Wednesday, November 26, 2014

Stardust: 21 Years of Musical Christmas Cards by Harlequin Productions

Published in Thurston Talk Nov. 26, 2014

Emile Rommel Shimkus, Bruce Haasl, Jerod Nace, Amy Shepard and Robert Hume will get your groove on during Harlequin’s The Stardust Christmas Blizzard. Photo credit: Harlequin Productions
Few theater companies in the world have ever produced a long-running series of plays such as Harlequin Production’s Stardust series. Stardust is a series of stage musicals set during Christmas, mostly in the same New York nightclub, with loosely connected stories covering a decade in the lives of many of the same characters. Each “episode” has been written by Harlowe Reed and features a galaxy of the best and most popular of local actors across generations, beginning in 1993.

Read this history of Stardust on

Friday, November 21, 2014

Haub Family Collection of Western American Art

Published in the Weekly Volcano, Nov. 21, 2014

Georgia O'Keeffe (American, 1887 ‑ 1986) Piñons with Cedar,” 1956, oil on canvas, 30 × 26 inches, Tacoma Art Museum, Haub Family Collection, Gift of Erivan and Helga Haub, 2014.6.91, © 2014 Georgia O’Keeffe Museum / Artists Rights Society (ARS), New York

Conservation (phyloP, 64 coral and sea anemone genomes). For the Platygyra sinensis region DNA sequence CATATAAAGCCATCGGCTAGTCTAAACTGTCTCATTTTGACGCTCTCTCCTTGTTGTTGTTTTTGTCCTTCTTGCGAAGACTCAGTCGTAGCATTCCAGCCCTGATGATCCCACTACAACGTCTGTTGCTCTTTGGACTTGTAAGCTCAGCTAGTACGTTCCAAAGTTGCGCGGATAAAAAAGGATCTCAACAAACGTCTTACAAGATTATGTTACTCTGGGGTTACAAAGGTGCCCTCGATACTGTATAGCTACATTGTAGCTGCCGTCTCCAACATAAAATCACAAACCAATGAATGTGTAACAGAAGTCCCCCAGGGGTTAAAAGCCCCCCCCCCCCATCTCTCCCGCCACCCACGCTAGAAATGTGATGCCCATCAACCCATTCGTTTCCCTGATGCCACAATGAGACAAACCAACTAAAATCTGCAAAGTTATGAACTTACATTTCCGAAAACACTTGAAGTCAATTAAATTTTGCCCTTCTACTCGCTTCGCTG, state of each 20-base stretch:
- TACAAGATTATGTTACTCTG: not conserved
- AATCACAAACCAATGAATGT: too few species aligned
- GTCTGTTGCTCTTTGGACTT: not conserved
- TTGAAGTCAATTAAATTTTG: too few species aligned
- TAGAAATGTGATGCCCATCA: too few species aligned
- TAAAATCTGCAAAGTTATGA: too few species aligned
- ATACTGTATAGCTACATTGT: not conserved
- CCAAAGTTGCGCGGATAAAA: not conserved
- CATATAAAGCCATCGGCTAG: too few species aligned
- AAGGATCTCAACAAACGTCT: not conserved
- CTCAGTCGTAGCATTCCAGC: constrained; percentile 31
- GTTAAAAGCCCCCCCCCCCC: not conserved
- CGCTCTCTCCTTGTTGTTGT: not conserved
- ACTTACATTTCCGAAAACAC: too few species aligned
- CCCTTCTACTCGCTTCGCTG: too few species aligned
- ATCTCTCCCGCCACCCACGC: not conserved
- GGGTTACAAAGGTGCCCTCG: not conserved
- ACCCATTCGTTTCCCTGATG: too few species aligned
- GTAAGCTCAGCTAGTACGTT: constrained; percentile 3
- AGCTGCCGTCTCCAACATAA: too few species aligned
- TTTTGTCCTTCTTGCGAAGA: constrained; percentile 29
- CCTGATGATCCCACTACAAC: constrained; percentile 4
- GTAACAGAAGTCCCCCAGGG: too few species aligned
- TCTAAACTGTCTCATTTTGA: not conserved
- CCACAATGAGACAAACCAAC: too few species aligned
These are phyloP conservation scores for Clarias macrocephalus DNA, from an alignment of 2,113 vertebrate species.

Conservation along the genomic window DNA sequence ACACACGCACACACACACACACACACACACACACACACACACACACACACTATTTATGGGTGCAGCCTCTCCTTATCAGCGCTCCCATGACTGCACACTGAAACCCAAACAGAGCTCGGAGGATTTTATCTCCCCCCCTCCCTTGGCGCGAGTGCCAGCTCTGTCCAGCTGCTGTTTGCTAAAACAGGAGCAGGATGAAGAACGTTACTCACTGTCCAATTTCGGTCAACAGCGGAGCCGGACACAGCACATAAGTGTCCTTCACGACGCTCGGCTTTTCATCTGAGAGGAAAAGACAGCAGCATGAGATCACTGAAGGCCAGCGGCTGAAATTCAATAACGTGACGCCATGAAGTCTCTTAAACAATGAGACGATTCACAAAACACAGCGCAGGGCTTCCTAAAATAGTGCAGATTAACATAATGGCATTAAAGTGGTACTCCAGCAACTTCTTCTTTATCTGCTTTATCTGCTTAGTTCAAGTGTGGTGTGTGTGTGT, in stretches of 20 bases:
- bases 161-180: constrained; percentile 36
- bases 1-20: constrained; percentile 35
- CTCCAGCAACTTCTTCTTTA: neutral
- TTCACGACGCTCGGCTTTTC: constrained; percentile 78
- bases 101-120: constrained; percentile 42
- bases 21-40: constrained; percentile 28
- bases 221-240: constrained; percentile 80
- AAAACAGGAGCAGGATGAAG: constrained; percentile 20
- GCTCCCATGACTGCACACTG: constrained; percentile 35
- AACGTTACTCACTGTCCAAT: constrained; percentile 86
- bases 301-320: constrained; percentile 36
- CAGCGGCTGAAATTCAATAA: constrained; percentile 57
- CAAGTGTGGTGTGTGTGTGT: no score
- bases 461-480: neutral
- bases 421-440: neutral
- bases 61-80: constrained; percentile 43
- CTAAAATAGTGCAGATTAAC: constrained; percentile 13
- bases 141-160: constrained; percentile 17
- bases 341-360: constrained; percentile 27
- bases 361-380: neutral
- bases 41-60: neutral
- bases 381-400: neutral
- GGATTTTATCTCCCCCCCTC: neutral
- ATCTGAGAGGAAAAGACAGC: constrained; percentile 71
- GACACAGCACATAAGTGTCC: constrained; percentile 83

Everybody knows not to look a gift horse in the mouth. Tacoma Art Museum certainly does. In this case, the gift horse is a bucking bronco, or lots of them — the 295 works of Western Art from the Haub Family Collection donated to TAM, plus more than $15 to build a new wing to house them.
The new wing designed by Olson Kundig Architects and built by Sellen Construction is fabulous, the art collection not so much so. It is valuable and pertinent to the history of the region (probably more so to the Southwest and the Western plains than to the Pacific Northwest, but let’s not look that bucking bronco in the mouth), and there are some famous works of art by famous artists. But it is mostly stereotypical and offers a romanticized look at cowboys and Indians glorifying America’s imperialistic western expansion.
Typical of the sculpture that greets visitors as they enter the new Haub Family Wing is Charles M. Russell’s “A Bronc Twister,” a bronze statue of a cowboy riding a bucking bronc — the most iconic of all Western images.
Albert Bierstadt’s “Departure of an Indian War Party” is a somber, dark and dignified look at a small group of Indians on horseback depicting “noble savages” in a romanticized and atmospheric landscape.
George M. Russell (American, 1864-1926) “A Bronc Twister,” modeled 1911, cast circa 1929-1933, bronze, 18 x 14½ x 9½ inches, Tacoma Art Museum, Haub Family Collection, gift of Drivan and Helga Haub, 2014.6.109.
Many of the artists never even traveled to the West. Rosa Bonheur’s Western scenes were based on a Buffalo Bill’s Wild West show seen in Paris and Henry Merwin Shrady’s bronze buffalo comes from studies made at the Bronx Zoo.